Similarly, an unequal physical/electrical exposure of the wire W-6, and its associated plug contact P-T6, to the second “composite” wire (i.e., the wires W-7 and W-8), and their associated plug contacts P-T7 and P-T8, cause common mode signals to be induced in the second “composite” wire by the wire W-6. Thus, inside the plug 20, signals 90 transmitted by the wire W-6, induce common mode signals 92 on the second “composite” wire (i.e., the wires W-7 and W-8) along a second coupling region 94 whereat the wire W-6 is untwisted from the wire W-3 and adjacent the second “composite” wire and the plug contact P-T6 is adjacent the plug contacts P-T7 and P-T8. A first portion of the second coupling region 94 where the wire W-6 is adjacent the second “composite” wire has a length “CL-2 a.” A second portion of the second coupling region 94 where the plug contact P-T6 is adjacent the plug contacts P-T7 and P-T8 has a length “CL-2 b.”. Thus, the second coupling region 94 has a length equal to a sum of the lengths “CL-2 a” and “CL-2 b.” The common mode signals 92 increase in magnitude along the length “CL-2 a” away from the plug contacts P-T1 to P-T8. Therefore, the longer the length “CL-2 a” of the first portion of the second coupling region 94, the greater the magnitude of the common mode signals 92 induced on the second “composite” wire (i.e., the wires W-7 and W-8). The common mode signals coupled to wires W-7 and W-8 as described above add to the common mode signals that are inherently introduced by the plug contacts P-T6, P-T7, and P-T8, and their arrangement inside the plug 20. Common mode signals 96 leave the plug 20 via the wires W-7 and W-8 and may enter a system (not shown), a device (not shown), or the like connected to the plug 20.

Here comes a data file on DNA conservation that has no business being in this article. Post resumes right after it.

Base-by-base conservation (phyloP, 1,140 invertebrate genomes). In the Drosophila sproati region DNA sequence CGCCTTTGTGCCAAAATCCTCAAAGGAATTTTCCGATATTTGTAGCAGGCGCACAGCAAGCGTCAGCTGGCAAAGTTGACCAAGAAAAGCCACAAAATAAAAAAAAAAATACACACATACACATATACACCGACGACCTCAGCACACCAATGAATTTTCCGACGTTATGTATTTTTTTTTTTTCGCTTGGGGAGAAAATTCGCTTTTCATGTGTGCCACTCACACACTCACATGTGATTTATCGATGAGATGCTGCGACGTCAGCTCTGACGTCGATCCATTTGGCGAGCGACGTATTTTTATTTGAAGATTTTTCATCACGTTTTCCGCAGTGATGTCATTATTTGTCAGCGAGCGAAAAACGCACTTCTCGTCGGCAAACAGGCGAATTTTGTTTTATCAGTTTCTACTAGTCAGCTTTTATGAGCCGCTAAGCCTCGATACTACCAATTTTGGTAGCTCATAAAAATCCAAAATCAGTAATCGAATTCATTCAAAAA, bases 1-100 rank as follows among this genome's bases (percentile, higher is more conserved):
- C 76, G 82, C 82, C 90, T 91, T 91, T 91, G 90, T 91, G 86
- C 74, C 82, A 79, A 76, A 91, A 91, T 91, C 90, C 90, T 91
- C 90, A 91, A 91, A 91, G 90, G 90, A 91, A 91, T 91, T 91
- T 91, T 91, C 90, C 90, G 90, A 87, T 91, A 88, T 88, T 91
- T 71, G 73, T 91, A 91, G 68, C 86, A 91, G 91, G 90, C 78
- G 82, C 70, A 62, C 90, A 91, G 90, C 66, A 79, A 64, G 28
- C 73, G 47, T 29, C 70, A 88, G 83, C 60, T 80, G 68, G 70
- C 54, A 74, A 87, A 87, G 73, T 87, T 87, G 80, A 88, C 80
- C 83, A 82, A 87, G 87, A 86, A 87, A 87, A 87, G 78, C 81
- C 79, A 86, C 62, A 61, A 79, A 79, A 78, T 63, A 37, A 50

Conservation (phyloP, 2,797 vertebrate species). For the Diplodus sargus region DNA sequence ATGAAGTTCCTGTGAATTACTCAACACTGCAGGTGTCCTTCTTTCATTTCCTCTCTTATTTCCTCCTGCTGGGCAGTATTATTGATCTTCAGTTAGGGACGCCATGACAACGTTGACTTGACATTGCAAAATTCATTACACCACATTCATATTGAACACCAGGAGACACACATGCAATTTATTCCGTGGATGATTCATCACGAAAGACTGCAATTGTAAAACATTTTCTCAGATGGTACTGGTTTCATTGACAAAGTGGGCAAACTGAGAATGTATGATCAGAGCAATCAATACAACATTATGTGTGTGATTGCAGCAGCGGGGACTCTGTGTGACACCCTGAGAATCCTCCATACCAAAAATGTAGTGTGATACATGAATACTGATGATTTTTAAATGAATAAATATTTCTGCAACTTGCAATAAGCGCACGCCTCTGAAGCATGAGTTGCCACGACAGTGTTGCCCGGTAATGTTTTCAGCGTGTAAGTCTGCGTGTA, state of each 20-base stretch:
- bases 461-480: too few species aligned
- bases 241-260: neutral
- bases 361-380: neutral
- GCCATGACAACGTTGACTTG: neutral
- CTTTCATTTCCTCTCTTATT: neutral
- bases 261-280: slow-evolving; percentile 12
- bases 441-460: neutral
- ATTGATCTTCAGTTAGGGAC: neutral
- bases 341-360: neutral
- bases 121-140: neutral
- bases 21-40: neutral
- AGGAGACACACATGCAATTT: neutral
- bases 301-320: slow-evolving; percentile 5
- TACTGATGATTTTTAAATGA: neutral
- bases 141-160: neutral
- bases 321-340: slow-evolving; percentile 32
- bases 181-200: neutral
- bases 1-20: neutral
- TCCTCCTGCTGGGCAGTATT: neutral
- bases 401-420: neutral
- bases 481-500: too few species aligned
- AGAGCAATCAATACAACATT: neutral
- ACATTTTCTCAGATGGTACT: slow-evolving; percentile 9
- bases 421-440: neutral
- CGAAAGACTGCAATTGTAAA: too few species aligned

In the past, the common mode signals 82 and 92 were left un-countered, however recently some manufactures have developed plug and/or outlet designs that compensate for these common mode signals and thus reduce alien crosstalk (“ANEXT”) caused by modal conversion.

FIG. 6 provides a schematic representation of a plug 100 having reduced modal conversion. Like reference numerals have been used to identify like components in FIGS. 3 and 6. The plug 100 includes the housing 34 having the rearward facing open portion 36, and the plug contacts P-T1 to P-T8. The plug 100 is couplable to the end portion 42 of the cable 40, which includes the wires W-1 to W-8 arranged as the twisted pairs 1-4. Further, each of the wires W-1 to W-8 includes the electrical conductor 60 (see FIG. 4) surrounded by the outer layer of insulation 70 (see FIG. 4).